Shakespeare – Weeks 1 and 2

Hello again readers!

I know, every time I come post I think, I should post more often.  Then, I don’t….

In any case, I have started my first few weeks of studying Shakespeare!  The plays and sonnets we are going to read are all new to me.  The reading, analysis, and discussion has been really interesting.  I am certainly enjoying it!

Here is what we’ve read so far!

Week 1 – Comedies
A Midsummer Night’s Dream

Can you believe I have never read this comedy?  It was pretty funny.  I enjoyed the whimsical nature of the plot.  It reminded me a lot of Aristophanes and his comedies.  In fact, I learned that Shakespeare was educated using Greek and Roman plays.  I analyzed Act V and discussed the meta-theater of the “Pyramus and Thisbe” play.  All in all, a good play.

The Merchant of Venice

One of our focuses during these five weeks is the comparison between performance and reading the plays.  Our first week we watched a production of The Merchant of Venice as we read along.  I really didn’t care so much for this play.  I felt like the characters were just trying to get the better of each other.  Not my favorite, but certainly another interesting comedy to read.

Week 2 – The Histories
The Tragedy of Richard III

We started our week of history plays with Richard III.  The opening soliloquy was the topic of much discussion.  Shakespeare has Richard open by laying out his entire evil plan.  Shakespeare’s Richard is apparently very deformed, so instead of finding a girlfriend/wife, he wants to manipulate others and work his way to be king.  Now, being a “tragedy”, you can guess what happens.

It dawned on me about halfway through the week that some archaeologists analyzed a skeleton that they think is Richard III.  What I found intriguing is that the osteology shows the person suffered from serious scoliosis, but was not a disfigured as Shakespeare’s Richard.  That led to interesting thoughts and discussion about the literary purpose that Shakespeare had for creating an even more disfigured Richard.

The Life of Henry V

Our read/watch play for this week was The Life of Henry V.  Henry is painted as the “mirror of a Christian king”.  He leads his people into battle in France.  We watched a performance with Lawrence Oliver as Henry.  Again, the second play this week was not one of my favorites.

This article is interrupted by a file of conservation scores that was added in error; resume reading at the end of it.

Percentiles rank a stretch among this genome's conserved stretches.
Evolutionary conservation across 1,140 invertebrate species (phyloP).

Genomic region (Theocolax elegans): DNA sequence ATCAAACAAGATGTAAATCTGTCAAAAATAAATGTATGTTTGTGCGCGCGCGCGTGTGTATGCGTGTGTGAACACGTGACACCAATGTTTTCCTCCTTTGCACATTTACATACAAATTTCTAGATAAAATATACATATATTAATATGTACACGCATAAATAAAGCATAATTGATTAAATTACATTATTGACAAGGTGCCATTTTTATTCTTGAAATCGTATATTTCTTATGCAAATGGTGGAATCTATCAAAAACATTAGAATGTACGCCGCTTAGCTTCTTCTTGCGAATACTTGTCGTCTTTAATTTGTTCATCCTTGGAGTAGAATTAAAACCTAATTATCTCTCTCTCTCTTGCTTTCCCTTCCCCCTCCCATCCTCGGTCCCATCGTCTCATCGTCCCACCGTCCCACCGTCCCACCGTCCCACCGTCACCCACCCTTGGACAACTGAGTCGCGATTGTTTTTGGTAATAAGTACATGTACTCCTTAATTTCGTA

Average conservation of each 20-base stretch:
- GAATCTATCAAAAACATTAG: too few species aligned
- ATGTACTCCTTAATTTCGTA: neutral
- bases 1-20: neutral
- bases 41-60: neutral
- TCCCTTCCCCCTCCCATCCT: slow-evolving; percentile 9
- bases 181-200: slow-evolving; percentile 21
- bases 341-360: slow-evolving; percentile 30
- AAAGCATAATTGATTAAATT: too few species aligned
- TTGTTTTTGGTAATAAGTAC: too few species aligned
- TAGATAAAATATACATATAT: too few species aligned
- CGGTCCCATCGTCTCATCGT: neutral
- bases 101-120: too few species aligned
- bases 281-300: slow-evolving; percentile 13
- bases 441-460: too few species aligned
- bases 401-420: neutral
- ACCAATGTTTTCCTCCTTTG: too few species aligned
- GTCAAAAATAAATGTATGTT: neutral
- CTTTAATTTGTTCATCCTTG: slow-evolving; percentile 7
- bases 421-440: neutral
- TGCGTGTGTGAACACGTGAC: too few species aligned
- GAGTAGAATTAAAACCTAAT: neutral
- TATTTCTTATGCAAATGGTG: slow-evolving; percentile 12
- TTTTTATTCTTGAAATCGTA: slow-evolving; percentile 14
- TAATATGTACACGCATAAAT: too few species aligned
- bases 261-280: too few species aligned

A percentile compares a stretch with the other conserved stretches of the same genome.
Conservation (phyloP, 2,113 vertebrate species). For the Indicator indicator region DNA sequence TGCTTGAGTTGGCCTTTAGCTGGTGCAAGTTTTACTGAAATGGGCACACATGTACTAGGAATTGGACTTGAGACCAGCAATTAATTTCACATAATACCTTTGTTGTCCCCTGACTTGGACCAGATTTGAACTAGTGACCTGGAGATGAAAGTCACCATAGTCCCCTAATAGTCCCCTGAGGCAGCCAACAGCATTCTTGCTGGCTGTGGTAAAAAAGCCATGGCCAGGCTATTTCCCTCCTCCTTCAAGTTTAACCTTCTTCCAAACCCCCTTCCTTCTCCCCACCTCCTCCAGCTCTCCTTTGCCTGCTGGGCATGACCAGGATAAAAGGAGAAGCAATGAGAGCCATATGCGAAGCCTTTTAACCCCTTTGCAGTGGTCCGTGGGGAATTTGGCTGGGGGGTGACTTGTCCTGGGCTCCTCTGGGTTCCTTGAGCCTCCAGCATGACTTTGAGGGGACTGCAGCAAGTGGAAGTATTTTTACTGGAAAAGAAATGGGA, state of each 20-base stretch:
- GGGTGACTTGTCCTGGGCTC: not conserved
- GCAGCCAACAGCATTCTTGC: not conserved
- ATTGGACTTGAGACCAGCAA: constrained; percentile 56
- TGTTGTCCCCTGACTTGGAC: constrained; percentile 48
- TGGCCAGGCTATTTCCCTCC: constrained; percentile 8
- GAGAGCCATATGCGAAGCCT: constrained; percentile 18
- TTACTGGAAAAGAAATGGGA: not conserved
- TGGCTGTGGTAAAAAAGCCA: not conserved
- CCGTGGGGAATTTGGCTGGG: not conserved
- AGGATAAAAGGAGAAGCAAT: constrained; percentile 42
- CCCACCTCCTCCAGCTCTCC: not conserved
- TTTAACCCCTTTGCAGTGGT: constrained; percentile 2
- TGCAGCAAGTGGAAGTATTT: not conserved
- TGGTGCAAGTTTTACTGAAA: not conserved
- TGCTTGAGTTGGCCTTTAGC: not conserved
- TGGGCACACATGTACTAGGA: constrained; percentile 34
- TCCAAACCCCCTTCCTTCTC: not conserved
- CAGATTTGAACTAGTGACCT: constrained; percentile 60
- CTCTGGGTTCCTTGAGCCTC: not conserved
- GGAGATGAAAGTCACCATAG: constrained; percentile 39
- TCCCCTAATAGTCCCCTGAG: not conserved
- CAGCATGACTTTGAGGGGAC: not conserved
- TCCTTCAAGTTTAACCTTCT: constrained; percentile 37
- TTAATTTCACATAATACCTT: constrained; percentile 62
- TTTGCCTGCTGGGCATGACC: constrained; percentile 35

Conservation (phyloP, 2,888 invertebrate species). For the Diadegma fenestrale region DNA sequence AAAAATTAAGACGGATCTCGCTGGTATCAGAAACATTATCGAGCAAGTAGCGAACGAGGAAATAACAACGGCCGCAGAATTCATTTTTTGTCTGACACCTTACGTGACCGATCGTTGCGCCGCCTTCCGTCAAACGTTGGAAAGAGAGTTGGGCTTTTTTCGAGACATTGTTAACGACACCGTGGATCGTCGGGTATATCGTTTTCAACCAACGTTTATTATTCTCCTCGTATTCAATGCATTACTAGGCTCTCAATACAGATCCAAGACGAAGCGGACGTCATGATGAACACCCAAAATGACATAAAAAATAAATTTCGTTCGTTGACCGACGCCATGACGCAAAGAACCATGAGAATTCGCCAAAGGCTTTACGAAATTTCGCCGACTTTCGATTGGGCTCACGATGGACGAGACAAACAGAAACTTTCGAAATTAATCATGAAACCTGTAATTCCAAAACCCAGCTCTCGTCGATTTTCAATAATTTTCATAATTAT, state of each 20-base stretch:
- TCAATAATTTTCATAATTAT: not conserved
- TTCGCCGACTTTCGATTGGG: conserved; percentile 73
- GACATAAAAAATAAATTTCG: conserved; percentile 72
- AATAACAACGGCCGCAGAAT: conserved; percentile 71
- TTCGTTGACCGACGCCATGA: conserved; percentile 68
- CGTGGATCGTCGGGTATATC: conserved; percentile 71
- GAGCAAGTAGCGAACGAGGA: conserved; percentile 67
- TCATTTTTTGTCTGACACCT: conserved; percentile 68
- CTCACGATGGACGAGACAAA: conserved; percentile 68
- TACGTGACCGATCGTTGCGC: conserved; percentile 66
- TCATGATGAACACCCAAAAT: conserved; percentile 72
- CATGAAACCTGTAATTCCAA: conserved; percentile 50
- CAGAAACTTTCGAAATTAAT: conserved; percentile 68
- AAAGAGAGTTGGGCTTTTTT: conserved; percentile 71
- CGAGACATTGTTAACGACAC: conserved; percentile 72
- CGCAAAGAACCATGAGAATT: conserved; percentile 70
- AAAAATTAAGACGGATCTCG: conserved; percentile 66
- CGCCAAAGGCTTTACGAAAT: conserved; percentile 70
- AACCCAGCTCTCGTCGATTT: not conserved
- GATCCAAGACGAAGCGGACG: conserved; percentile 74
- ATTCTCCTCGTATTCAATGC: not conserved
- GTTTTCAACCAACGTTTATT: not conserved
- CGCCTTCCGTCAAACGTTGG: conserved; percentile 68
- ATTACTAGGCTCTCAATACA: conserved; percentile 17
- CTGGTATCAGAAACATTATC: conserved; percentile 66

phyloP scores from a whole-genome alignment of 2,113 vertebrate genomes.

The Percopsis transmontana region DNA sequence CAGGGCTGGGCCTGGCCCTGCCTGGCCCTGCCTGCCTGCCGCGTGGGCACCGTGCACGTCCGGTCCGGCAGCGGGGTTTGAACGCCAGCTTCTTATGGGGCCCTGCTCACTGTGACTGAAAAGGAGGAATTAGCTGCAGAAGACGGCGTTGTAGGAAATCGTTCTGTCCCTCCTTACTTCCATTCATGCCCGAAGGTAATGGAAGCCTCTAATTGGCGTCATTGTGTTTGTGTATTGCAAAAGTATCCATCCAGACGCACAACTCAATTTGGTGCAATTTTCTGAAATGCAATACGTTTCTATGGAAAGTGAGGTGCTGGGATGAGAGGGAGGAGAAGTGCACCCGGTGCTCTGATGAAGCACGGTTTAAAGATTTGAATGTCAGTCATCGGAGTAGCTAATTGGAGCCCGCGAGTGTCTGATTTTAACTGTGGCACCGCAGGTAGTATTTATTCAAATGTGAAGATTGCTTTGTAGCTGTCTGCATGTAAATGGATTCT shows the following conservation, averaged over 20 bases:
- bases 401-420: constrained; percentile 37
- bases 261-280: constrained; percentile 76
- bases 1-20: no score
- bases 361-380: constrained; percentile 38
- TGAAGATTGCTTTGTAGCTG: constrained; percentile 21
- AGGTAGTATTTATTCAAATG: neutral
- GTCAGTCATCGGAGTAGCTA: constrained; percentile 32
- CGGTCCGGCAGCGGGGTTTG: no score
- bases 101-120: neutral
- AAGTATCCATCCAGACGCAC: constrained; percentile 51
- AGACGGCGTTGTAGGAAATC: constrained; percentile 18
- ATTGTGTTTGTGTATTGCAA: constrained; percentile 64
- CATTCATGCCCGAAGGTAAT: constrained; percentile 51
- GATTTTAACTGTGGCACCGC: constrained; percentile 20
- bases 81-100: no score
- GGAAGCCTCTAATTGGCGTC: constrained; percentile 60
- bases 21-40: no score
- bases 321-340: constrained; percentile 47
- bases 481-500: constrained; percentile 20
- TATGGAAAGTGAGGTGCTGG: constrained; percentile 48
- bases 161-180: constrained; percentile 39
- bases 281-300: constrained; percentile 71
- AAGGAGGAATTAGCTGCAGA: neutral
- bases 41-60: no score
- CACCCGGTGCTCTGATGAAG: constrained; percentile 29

On the side, I’m reading a hilarious comedic collection of essays called Furiously Happy.  The author, Jenny Lawson, presents a honest, cynical look at her life with anxiety, depression, and a crazy family and loving husband.  If you are interested, you should certainly check it out.  She also has a blog you can read here.

Seriously, read it.  (Warning:  moderate amount of cursing, some possibly triggering portions for those who struggle with self-harm, depression, and other mental illnesses.  However, a great, positive look at the nature of surviving a mental illness!)

Reading Update

I really, really wish that I had more discipline when it came to updating the blog!  Oh well, I’m going to change it now by letting you know what I’ve read in the last three or so weeks!

I have posted reviews/stars on my Goodreads feed, so if you want to know more about these books and what I thought, visit the sidebar to the right!  —>


Novels and “Fun” Reads

I haven’t quite kept up with my Book a Day plan, but I have read some amazing books!

The Devil Wears Prada, by Lauren Weisberger – a deliciously indulgent read and different from the film.  If you liked the movie, read the book!

We Were Liars, by E. Lockhart – a twisted and turning book about a teenage girl and her crazy family.  Read this if you liked The Girl on the Train, Gone Girl, or other psychological explorations/thrillers.

 

Flora and Ulysses:  The Illuminated Adventures, by Kate DiCamillo – follow young Flora, her romance writer mother, crazy neighbor, odd nephew of crazy neighbor, her odd father, and a super squirrel (!) as they embark on some adventures.  Cute and engaging.  Read this if you are ready to step up from graphic novels or illustrated novels like Wimpy Kid, or if you believe in superpowers.

Nine, Ten:  A September 11 Story, by Nora Raleigh Baskin – I’ve never been one to read extensively about the events of that fateful September – neither fiction nor nonfiction.  However, my YA Lit social media was absolutely blowing up with reviews of this work.  I got it on release day (thanks Amazon!) and I was not disappointed.  The book follows four middle school students in the days leading up to the attack.  The book was brilliant, touching, honest, and real.  Enough said!

Order of the Wicked, by Danielle Paige – another prequel installment from the amazingly twisted Oz of Danielle Paige.  I can’t wait for the next novel – or for her new series beginning up soon with Stealing Snow.  Read this if you enjoy twisted tales, revisits of some of your favorite characters, or if you want an intense and amazing read!

 

What Alice Forgot, by Liane Moriarty – imagine waking up 10 years in the future and not remembering anything in between.  That’s what happens to Alice.  Moriarty takes us through Alice’s life in snatched memories of the last 10 years.  A perfect summer read filled with confusion, clarity, and self-discovery.


Well, that’s enough for now.  Check out my Goodreads feed to see the textbooks I read in the last few weeks too!

How is your summer reading going?  Let’s chat!